He said “The title of the bill SB399 is ‘An act to amend the constitution to provide that a person accused of any criminal offense in Superior Court for which the state is not seeking a sentence of death may waive the right to trial by jury and instead be tried by a judge.’”

…Speciale said, “The government is already taking our rights away; the last thing we need to do is give them up willingly. There is nothing good about it for the American citizen. A person could be coerced into signing by being held in nastier circumstances or being told that ‘if you don’t sign, a jury is going to convict you and send you a way for a long time.’”

He added: “This was one of the last bills passed in a flurry of bills and I’ve talked to people at a couple of organizations — Civitas and John Locke Foundation — who weren’t aware of it. They are looking at it and will get back to me. I just want to get word out that this is coming.”

What are the unintended consequences of passing this bill? Unfortunately this bill will result in a two-tiered justice system. Most of us ordinary citizens do not have an in-depth understanding of how our justice system works (I include myself in that category). Most of us do not have a high-powered lawyer that we can call if we are ever accused of a serious crime–we would have to rely on a public defender. Chances are that the public defender would ask us to waive our right to a jury trial–it would help with the overload of court cases and it would help with his workload. It is also quite possible that we might be under pressure from the court to waive the right to a jury trial. If we were in a high income bracket, we would have a different story–our high-powered lawyer would take us to trial and probably win the case. So what this bill will actually do is create a quickie justice system for the average American that may or may not be fair and a more precise justice system for the wealthier than average American. That is absolutely not what America is about.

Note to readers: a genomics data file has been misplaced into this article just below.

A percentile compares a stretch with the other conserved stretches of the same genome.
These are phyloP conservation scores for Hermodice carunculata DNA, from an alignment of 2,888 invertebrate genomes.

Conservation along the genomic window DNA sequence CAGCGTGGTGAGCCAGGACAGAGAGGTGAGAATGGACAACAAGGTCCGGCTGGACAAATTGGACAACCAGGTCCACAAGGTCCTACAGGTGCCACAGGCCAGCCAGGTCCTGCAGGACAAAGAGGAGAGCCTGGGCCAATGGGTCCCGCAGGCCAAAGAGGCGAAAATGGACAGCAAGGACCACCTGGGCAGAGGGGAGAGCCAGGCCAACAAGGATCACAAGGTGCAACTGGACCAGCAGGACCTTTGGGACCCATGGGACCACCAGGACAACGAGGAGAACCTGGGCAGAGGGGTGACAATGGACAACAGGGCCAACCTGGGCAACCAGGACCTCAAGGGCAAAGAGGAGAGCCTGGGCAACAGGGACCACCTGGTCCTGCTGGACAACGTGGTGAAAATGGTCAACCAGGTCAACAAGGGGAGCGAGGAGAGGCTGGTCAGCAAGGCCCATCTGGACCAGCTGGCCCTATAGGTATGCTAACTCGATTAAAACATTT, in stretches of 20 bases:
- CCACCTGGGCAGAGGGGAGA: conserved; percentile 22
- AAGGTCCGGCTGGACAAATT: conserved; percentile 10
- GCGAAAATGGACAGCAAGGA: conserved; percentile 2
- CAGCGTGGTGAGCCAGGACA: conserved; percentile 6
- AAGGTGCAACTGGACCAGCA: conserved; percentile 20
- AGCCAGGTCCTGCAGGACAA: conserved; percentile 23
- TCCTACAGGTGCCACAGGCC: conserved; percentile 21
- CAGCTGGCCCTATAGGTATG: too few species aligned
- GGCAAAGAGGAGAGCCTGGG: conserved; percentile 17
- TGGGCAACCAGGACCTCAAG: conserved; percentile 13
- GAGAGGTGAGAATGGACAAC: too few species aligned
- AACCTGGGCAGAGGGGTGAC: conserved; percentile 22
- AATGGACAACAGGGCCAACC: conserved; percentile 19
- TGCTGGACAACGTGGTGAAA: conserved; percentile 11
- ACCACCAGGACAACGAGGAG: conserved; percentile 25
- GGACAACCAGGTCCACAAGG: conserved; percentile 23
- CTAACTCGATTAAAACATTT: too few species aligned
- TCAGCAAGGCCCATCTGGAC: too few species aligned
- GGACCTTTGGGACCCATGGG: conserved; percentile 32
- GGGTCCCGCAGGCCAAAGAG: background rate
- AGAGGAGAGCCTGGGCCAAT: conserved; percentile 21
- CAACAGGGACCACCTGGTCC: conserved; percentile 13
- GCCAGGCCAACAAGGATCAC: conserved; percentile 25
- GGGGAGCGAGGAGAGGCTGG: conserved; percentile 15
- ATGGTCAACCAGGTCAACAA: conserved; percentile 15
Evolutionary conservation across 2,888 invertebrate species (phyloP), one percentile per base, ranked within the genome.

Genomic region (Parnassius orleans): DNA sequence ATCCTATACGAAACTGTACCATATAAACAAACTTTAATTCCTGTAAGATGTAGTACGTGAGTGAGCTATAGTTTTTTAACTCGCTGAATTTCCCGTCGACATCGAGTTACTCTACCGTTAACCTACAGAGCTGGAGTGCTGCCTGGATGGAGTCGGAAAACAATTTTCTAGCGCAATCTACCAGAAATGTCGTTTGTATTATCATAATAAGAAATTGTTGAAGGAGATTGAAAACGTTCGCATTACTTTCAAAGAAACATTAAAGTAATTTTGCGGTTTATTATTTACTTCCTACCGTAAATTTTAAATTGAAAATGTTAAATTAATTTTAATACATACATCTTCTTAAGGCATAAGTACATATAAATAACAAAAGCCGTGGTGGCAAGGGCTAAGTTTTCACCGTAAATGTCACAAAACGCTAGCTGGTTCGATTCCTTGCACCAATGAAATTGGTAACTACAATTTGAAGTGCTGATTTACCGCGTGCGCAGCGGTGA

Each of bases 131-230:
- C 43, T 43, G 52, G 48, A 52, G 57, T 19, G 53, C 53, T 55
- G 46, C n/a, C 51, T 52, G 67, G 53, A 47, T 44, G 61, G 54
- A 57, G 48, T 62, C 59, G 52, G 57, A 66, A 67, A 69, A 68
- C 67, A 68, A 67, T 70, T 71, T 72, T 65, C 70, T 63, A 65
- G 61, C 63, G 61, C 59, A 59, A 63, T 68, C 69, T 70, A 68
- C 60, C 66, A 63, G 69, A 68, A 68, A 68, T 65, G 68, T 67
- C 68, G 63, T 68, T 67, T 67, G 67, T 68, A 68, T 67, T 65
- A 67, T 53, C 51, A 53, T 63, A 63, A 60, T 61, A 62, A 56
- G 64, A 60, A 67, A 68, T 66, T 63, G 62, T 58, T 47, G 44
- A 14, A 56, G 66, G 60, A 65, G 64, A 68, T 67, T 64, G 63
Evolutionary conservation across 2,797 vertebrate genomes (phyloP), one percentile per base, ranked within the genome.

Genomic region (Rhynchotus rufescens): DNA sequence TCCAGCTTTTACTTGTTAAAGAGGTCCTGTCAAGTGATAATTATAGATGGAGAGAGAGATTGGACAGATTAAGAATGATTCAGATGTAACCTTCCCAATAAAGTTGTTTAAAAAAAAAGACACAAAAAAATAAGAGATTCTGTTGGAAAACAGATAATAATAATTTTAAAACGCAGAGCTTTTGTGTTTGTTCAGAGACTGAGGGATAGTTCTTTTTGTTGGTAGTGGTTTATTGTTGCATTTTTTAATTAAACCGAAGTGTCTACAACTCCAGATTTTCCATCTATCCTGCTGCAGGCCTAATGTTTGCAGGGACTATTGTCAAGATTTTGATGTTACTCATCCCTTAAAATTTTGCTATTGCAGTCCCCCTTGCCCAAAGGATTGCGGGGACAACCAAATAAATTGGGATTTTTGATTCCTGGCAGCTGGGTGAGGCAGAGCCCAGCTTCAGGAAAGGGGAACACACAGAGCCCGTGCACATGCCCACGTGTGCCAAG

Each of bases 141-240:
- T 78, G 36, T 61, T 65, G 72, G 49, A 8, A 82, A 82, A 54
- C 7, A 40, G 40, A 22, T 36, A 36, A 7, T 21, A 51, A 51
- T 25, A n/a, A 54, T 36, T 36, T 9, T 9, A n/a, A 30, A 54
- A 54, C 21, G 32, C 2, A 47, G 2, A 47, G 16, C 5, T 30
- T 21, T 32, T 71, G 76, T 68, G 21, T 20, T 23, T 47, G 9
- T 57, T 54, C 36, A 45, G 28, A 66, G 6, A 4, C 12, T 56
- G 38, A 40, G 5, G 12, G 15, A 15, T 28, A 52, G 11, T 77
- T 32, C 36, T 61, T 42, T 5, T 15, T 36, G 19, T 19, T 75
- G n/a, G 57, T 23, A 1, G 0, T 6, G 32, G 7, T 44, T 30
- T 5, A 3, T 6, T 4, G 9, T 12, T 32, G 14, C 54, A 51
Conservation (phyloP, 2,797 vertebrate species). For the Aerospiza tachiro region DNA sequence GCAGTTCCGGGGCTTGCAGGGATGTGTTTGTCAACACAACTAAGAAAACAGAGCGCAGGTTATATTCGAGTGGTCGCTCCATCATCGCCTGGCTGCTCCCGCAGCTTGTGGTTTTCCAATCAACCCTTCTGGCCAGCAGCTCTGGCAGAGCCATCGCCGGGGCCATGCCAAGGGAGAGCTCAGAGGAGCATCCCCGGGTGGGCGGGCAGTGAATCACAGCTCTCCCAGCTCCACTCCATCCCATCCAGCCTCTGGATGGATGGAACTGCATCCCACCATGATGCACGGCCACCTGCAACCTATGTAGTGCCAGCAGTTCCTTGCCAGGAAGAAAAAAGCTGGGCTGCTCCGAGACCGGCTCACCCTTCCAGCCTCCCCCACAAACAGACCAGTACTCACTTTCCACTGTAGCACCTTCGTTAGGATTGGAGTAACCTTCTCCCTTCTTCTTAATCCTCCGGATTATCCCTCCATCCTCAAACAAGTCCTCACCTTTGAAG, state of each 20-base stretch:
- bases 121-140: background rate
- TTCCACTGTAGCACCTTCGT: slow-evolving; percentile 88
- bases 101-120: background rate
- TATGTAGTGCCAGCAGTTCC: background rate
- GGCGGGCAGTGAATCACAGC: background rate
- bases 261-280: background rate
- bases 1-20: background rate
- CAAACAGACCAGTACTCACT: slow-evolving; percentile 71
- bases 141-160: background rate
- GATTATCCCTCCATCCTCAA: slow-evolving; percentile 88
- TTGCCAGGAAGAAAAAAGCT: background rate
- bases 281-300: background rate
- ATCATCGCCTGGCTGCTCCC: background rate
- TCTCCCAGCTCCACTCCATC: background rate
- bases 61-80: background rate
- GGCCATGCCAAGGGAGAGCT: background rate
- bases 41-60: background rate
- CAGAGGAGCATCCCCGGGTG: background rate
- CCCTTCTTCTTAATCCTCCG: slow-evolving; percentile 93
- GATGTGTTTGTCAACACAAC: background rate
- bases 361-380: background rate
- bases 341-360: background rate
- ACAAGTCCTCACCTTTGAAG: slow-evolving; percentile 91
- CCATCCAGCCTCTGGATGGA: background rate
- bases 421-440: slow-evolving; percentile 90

Please keep your eyes open for more about SB399. I suspect that as we near the November election more information about this amendment will come out and people will begin to see the problems with it. Meanwhile, Michael Speciale will be making the rounds to do his part in informing the voters of North Carolina what this amendment would mean to all of us.

Enhanced by Zemanta